Who could object to professional training for student journalists? The city of Alexandria, Virginia, apparently.
Less than 72 hours before students arrived for our organization’s annual Collegiate Network Editors Conference, scheduled to start on March 5, faceless bureaucrats shut us down. The supposed reason is public health, but dig a little deeper, and it seems cancel culture is the real culprit—or rather, the cultural revolution that’s tearing America apart.
The news of our cancellation came out of nowhere. We planned our conference some six months ago and followed the law to the letter. Virginia’s COVID-19 regulations allow hotels to host educational events of any size, and we designed our event to meet state standards. We planned to bring together about 80 top student journalists from campuses like Stanford, Princeton, and Hillsdale College. They would have received the tools and training they need to succeed, both on campus and after they graduate.
But someone doesn’t like us. On March 5, the Alexandria Health Department notified our hotel that it had received an anonymous complaint alleging our event would be unsafe. The bureaucracy agreed immediately. Officials arbitrarily reclassified our group as a “networking organization” and our conference as a “social gathering,” with a limit of 10 people. With the stroke of a pen, our conference was made all but illegal.
This decision flies in the face of reason. We’re not a networking organization; we’re purely educational—in fact, our slogan is “educating for liberty.” Nor is our conference a “social gathering”: it offers students training workshops and mentorship opportunities with prominent media voices. On the health front, we agreed to comply with all state and local health requirements.
But the problem surely isn’t our conference. The city, after all, seems fine with a big dance party scheduled for this weekend.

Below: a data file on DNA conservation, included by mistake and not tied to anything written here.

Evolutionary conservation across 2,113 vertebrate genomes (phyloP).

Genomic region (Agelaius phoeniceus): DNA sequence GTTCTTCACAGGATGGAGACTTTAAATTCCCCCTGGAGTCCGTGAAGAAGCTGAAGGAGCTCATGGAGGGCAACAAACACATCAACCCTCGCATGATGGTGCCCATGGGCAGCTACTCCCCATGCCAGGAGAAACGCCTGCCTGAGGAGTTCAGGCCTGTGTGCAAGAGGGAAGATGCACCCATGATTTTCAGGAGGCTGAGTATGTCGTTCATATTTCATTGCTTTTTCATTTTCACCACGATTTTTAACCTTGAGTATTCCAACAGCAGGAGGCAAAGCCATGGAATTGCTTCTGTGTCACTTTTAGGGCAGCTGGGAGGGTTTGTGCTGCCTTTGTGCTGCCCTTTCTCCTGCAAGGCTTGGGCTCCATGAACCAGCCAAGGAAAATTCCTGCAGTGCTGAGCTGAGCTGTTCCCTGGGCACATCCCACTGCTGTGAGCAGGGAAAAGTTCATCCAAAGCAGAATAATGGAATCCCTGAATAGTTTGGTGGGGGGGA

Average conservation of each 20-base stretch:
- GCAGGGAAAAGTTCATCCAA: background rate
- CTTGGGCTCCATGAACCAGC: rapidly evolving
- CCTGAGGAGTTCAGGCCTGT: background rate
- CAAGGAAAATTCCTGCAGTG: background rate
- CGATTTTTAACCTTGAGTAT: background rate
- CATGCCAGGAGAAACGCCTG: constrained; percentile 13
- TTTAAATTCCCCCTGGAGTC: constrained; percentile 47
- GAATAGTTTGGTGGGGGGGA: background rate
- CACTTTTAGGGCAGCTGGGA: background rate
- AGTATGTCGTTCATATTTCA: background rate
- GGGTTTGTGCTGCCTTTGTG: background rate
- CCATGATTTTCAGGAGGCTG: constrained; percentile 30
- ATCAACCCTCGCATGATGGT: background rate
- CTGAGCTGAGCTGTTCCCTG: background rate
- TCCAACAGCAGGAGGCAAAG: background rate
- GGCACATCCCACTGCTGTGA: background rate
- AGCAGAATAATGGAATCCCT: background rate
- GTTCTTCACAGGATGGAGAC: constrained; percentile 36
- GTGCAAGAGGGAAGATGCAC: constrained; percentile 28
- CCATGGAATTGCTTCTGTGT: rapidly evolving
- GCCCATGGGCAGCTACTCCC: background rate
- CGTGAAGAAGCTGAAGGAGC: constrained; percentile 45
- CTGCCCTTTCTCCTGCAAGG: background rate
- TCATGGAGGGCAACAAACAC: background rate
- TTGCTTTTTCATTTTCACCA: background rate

Most likely, what damned us to cancellation is the fact that we’re conservative.
Our student attendees are the type of critical thinkers who are regularly shouted down in classrooms. That is why they run conservative publications: to challenge the anti-inquiry atmosphere on college campuses. For instance, with our organization’s support, two attendees recently founded the Chicago Thinker at the University of Chicago. Its mission is to “embrac[e] the experience of unfettered inquiry and free expression.”
Now cancel culture is following our students off-campus, too.
Our organization opposes progressive orthodoxy on college campuses. We fill the void left by modern higher education by teaching students about America’s principles and tradition of liberty. Put simply, we seek to widen the debate at a time when it’s being narrowed nationwide.
Perhaps the biggest surprise, then, is that Alexandria didn’t cancel our conference sooner. Perhaps “public health” is a convenient excuse for progressives to ban things they don’t like.
We have found a new venue in another city, one that won’t silence us in the name of “science” and “safety.” Yet America is nowhere close to addressing the crisis of cancellation, censorship, and conformity—a crisis that started with the cultural revolution that swept college campuses in the 1960s and now holds the country hostage. It will prove fatal if not addressed.
Free speech, the freedom of assembly, and the free exchange of ideas through civil discourse are not quaint anachronisms. They are foundational to American life. Defending those freedoms is one of the most pressing needs of our time. It will require students, educators, lawyers, and lawmakers alike to work hard in the face of hostility.
But above all else, defending our First Amendment freedoms requires the American people to rediscover a certain sense of charity toward one another. We must tolerate those with views we oppose. We must accommodate those we dislike or despise. We must give our fellow citizens the space they need to speak, whether we listen or not. If we regain that sense of kindness and respect, America won’t have to worry about shutting down professional training conferences for student journalists.